With so many mainstream piano trios flooding the market, it's increasingly difficult to separate the wheat from the chaff. It's easier when, in the instance of a Brad Mehldau
, John Taylor
or Enrico Pieranunzi
, the artist's voice is so distinctive and approach so readily identifiable that there can be little doubt of its relevance. It becomes a greater challenge with pianists working this space who combine original composition with the Great American Songbook and, occasionally, more contemporary popular sources. Still, there are pianists who, in their unassuming honesty, feel and touch, rise above the crowded arena. Like Lenore Raphael
, who brings elegance and charm to everything she touches, Milwaukee native/New York resident Rick Germanson is a straight-ahead player who may not move the music forward in great leaps, but plays without presumption, approaching everything he
touches with heart, soul and improvisational élan.
Off the Cuff features Germanson's new trio, with Gerald Cannon back from You Tell Me (Fresh Sound New Talent, 2005) and Louis Hayes replacing the more outgoing Ralph Peterson. Hayes' more delicate approach may contribute to Off the Cuff's more graceful experience, but the trio can when it wants to, as it does with aplomb on the short but sweet Arlen/Mercer classic, "The Dream's On Me." The veteran Hayes who, over the course of 40 years, has played with legends including Horace Silver, Julian "Cannonball" Adderley, Woody Shaw and McCoy Tyner, approaches the music with a largely light touch, although he hits hard on his equally brief and impressive solo over the ending ostinato of "The Dream's On Me," a clear album highlight along with his intro to Germanson's fiery "Brick."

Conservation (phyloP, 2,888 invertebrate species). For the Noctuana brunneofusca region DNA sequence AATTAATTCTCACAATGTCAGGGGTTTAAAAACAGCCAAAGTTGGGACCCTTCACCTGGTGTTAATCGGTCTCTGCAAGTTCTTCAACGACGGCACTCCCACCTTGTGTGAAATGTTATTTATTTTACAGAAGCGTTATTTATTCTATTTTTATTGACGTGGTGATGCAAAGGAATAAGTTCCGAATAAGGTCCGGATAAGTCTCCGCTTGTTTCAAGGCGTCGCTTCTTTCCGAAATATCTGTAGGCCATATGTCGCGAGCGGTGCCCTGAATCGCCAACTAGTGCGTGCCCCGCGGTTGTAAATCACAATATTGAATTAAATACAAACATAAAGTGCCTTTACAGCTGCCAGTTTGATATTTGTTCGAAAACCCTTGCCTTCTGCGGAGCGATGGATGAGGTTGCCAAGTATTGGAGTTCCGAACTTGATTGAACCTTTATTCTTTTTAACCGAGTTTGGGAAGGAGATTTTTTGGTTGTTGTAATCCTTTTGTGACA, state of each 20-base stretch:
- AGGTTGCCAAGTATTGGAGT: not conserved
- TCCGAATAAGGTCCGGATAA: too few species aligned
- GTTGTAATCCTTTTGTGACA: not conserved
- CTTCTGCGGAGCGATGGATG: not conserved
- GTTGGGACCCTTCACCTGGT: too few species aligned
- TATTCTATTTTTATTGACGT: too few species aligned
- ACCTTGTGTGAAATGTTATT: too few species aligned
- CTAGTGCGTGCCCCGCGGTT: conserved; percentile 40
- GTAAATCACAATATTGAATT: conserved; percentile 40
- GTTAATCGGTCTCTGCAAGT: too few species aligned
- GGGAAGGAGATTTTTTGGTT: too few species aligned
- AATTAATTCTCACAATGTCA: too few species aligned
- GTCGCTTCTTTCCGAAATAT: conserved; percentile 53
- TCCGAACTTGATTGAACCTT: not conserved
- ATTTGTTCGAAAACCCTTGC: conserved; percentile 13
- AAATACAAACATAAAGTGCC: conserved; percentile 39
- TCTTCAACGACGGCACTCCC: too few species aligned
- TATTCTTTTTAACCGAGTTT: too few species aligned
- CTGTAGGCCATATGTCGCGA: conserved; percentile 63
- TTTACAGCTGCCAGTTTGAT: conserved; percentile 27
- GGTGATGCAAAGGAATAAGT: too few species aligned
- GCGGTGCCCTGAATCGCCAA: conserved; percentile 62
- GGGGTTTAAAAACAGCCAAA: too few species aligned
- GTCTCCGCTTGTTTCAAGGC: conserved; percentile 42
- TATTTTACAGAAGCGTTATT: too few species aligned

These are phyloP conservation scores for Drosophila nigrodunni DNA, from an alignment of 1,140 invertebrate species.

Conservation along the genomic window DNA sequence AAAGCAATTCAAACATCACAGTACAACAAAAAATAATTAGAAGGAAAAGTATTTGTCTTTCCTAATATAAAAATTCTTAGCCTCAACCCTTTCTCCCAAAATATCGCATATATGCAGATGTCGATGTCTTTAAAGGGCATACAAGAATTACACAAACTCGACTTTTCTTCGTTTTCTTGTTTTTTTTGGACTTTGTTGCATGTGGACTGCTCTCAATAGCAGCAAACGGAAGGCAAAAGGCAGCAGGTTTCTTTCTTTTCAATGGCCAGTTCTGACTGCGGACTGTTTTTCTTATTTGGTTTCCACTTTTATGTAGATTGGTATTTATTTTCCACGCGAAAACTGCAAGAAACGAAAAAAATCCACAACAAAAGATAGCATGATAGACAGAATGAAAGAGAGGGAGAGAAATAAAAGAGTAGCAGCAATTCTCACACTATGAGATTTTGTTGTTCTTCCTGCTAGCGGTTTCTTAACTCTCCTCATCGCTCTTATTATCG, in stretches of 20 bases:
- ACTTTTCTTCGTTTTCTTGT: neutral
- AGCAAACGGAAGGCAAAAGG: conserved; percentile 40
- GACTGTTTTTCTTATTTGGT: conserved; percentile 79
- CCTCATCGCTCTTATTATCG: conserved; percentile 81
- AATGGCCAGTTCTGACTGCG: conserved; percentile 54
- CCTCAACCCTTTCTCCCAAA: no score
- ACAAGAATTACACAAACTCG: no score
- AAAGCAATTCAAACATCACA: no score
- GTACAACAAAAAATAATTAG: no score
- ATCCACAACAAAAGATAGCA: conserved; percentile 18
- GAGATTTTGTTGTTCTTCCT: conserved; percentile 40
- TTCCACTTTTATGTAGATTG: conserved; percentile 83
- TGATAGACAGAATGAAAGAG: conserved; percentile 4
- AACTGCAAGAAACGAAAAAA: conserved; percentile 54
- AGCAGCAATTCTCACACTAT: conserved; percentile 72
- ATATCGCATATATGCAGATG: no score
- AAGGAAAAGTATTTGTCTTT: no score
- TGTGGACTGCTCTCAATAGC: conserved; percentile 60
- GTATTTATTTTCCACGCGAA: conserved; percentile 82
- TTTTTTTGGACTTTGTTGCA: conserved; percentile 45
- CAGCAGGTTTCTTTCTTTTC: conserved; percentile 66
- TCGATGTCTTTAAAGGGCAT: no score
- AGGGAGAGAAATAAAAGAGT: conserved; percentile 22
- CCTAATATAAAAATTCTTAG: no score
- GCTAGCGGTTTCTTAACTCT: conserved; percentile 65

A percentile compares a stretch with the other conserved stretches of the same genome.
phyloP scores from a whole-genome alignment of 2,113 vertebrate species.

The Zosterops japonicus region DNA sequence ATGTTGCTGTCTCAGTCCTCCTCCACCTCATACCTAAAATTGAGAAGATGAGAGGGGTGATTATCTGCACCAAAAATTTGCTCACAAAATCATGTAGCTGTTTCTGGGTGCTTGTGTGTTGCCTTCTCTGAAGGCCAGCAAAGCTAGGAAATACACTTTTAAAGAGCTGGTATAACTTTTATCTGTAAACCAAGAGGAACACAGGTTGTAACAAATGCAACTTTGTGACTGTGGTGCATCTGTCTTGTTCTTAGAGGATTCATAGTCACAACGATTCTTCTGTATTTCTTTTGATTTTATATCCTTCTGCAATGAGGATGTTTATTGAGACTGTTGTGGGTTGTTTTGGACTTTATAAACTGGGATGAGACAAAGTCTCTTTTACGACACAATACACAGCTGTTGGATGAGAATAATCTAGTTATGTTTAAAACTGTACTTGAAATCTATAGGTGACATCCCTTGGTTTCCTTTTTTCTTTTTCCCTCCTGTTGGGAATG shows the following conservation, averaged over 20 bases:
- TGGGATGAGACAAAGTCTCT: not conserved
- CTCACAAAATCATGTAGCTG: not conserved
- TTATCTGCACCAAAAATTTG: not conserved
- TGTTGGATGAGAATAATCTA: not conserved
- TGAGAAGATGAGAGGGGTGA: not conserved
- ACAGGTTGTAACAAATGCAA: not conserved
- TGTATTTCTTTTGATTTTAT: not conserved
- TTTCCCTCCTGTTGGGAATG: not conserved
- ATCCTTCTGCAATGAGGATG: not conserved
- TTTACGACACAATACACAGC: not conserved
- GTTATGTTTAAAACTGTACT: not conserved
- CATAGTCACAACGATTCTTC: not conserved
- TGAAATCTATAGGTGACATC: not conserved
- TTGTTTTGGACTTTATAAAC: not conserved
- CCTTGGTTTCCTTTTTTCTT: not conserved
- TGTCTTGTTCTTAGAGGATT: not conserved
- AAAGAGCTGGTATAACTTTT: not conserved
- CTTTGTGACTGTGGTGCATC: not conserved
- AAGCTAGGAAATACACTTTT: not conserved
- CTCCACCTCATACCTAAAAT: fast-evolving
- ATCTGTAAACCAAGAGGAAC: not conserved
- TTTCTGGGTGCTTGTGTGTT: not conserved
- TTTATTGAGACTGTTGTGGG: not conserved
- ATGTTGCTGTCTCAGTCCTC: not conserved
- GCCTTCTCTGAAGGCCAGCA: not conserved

Cannon's a younger player with a less extensive pedigree, but with work ranging from Roy Hargrove and Peterson to Sherman Irby and Steve Turre, it's clear that he's a capable player who can (and does) work hand-in-glove with Hayes as a strong rhythm partner, while delivering his own share of strong and confident solo work on tunes including Germanson's ambling "Daytona," where the pianist's riff-based intro leads into a comfortable swing to provide the bassist all the freedom he needs. There may be clear delineation of solos on the disc, but when Cannon and Hayes enter on Germanson's challengingly fervent "Jill's Song," it's clearly an egalitarian unit with strong ties to the Bill Evans school.
Germanson, whose history includes work with Pat Martino, Eddie Henderson and Tom Harrell, may fit firmly in the mainstream, but his harmonic sophistication places him a little more left-of-center than many. His solo piano feature, "The Way of Water," combines abstract impressionism and brief moments of more vibrant expressionism, while he exercises just the right combination of reverence and flexibility on Vernon Duke's enduring ballad, "Autumn in New York," stretching it out to become the disc's longest track without ever overstaying his welcome.
Germanson may not rattle any revolutionary cages with Off the Cuff but it's a compelling set, played with heart and honesty, that demonstrates why mainstream jazz and the music at its foundation continues to possess popular appeal.